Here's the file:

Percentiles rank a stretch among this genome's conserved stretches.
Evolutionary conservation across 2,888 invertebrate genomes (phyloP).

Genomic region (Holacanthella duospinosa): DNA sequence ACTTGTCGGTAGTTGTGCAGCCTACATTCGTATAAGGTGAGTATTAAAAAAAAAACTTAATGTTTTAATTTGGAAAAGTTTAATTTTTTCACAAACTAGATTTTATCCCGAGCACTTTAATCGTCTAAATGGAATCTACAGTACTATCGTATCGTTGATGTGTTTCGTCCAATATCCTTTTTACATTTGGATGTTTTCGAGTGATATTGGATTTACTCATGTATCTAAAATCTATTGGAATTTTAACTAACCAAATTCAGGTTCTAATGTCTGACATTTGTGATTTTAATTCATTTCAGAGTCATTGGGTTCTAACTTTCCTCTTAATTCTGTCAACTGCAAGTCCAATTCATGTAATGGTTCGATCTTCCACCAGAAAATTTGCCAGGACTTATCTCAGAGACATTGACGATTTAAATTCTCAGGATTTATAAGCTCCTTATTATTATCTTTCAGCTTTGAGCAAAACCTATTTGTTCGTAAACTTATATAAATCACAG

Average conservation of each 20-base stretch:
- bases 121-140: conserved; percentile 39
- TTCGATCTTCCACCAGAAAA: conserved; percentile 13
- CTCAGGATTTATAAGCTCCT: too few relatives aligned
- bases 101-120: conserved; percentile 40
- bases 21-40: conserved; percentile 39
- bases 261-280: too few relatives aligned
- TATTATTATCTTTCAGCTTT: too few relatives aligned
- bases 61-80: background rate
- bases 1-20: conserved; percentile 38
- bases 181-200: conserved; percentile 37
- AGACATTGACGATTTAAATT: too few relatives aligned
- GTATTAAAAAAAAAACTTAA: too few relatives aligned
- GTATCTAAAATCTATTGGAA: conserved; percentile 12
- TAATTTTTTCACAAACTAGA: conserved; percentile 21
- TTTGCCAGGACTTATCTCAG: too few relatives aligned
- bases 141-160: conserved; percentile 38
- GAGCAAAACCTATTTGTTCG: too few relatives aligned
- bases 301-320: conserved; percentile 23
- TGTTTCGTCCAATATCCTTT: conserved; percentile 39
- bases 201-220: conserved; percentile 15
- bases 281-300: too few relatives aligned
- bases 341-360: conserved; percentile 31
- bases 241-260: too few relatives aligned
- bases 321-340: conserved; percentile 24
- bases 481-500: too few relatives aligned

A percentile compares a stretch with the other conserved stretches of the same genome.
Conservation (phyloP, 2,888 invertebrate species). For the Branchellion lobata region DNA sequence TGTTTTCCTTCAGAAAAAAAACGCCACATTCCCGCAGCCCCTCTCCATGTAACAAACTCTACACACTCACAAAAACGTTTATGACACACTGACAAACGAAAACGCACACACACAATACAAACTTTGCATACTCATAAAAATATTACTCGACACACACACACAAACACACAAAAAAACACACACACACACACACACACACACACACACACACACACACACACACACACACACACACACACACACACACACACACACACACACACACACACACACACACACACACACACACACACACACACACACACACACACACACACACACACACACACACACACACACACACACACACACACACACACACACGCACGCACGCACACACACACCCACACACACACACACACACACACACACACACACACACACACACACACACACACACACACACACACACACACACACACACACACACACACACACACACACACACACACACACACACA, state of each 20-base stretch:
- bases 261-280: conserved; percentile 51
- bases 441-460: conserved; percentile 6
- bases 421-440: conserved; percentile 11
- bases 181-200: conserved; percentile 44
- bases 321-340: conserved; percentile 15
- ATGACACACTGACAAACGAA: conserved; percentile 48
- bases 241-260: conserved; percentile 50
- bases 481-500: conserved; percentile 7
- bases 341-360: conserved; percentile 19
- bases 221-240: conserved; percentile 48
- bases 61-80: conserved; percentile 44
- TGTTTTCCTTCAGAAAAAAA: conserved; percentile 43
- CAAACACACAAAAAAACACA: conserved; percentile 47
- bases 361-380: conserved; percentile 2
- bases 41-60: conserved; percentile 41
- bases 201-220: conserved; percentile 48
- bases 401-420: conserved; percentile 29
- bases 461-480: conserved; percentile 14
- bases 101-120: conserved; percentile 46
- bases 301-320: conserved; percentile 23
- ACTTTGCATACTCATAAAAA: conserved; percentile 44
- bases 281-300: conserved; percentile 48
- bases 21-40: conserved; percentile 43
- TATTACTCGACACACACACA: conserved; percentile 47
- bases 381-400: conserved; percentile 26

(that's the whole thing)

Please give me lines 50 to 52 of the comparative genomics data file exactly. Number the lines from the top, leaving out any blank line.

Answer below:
- bases 101-120: conserved; percentile 46
- bases 301-320: conserved; percentile 23
- ACTTTGCATACTCATAAAAA: conserved; percentile 44